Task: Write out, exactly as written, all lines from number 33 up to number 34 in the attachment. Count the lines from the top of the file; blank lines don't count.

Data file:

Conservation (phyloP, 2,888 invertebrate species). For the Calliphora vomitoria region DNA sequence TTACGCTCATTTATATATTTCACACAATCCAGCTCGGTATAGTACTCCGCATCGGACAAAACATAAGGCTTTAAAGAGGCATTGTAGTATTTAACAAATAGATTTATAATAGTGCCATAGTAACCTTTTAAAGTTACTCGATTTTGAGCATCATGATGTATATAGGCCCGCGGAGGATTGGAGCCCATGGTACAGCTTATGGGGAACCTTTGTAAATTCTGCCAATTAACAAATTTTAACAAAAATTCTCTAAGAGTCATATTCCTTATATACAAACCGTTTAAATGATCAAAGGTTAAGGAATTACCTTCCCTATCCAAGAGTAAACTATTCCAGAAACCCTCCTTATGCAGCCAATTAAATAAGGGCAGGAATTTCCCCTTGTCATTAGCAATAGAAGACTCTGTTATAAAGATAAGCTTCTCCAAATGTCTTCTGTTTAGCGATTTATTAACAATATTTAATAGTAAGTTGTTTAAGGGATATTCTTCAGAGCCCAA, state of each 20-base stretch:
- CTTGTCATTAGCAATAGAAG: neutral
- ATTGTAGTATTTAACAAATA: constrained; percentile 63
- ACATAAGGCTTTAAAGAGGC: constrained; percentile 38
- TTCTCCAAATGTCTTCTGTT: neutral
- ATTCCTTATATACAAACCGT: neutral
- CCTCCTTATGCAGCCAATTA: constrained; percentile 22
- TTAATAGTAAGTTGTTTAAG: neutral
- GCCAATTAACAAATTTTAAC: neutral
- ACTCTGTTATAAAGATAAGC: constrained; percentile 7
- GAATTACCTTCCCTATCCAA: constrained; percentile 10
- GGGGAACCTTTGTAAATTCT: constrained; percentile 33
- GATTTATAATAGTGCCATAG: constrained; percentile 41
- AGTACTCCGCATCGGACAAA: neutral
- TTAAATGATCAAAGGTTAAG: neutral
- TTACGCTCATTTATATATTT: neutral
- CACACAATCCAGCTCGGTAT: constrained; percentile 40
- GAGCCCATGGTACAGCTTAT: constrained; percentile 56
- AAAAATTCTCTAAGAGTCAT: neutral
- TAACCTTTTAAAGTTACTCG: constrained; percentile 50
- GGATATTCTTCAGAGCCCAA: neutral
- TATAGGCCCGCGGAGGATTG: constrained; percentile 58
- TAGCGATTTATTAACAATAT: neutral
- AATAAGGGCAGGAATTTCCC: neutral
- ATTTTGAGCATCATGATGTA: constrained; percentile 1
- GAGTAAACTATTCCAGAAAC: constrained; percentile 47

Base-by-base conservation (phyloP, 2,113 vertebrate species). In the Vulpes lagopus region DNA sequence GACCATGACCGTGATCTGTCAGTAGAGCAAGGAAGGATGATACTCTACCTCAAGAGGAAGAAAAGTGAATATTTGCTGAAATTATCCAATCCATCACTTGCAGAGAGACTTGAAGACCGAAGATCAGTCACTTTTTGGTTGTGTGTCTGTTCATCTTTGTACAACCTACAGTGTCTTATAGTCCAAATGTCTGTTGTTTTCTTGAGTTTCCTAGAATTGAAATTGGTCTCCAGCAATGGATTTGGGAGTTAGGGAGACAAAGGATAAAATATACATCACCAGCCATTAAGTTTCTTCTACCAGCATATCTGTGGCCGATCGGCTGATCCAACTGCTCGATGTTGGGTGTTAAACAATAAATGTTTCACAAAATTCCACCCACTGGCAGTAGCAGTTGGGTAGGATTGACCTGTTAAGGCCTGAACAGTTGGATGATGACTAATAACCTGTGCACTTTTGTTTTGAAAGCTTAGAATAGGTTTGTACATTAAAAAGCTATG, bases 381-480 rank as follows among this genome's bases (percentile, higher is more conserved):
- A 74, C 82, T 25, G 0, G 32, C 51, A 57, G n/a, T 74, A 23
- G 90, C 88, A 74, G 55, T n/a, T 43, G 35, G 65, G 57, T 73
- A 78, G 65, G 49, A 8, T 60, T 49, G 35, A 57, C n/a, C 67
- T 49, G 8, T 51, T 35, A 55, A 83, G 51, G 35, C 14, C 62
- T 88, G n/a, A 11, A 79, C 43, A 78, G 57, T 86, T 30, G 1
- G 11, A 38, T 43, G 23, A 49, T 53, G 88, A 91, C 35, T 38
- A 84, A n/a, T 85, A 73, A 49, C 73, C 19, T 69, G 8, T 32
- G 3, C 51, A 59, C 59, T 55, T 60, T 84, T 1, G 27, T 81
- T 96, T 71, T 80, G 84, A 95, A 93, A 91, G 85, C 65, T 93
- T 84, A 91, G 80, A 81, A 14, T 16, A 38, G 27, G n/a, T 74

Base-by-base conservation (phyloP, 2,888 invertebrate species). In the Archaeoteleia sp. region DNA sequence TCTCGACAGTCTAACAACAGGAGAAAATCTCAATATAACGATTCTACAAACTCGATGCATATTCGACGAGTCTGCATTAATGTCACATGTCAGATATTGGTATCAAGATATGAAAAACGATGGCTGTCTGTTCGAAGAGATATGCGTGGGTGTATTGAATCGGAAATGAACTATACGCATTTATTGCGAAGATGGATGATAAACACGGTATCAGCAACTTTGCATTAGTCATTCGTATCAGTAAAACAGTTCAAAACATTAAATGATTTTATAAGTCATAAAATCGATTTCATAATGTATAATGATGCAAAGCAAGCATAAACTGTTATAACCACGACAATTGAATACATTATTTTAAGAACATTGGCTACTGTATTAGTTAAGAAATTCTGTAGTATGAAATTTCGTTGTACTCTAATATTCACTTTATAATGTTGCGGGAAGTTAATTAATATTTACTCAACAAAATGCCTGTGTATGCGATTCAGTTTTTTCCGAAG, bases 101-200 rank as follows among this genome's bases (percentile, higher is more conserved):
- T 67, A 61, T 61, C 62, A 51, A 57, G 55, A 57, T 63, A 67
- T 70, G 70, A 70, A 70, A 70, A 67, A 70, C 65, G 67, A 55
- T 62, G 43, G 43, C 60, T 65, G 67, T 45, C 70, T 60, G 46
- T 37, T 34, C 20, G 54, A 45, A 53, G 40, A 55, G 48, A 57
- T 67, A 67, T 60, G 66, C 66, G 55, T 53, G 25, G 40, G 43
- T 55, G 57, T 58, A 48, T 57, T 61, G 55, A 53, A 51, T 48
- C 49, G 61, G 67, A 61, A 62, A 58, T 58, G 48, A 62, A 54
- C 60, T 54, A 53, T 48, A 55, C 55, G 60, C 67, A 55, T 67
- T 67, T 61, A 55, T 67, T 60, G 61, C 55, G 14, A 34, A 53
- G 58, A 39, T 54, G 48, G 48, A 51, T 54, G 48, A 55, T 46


- G 11, A 38, T 43, G 23, A 49, T 53, G 88, A 91, C 35, T 38
- A 84, A n/a, T 85, A 73, A 49, C 73, C 19, T 69, G 8, T 32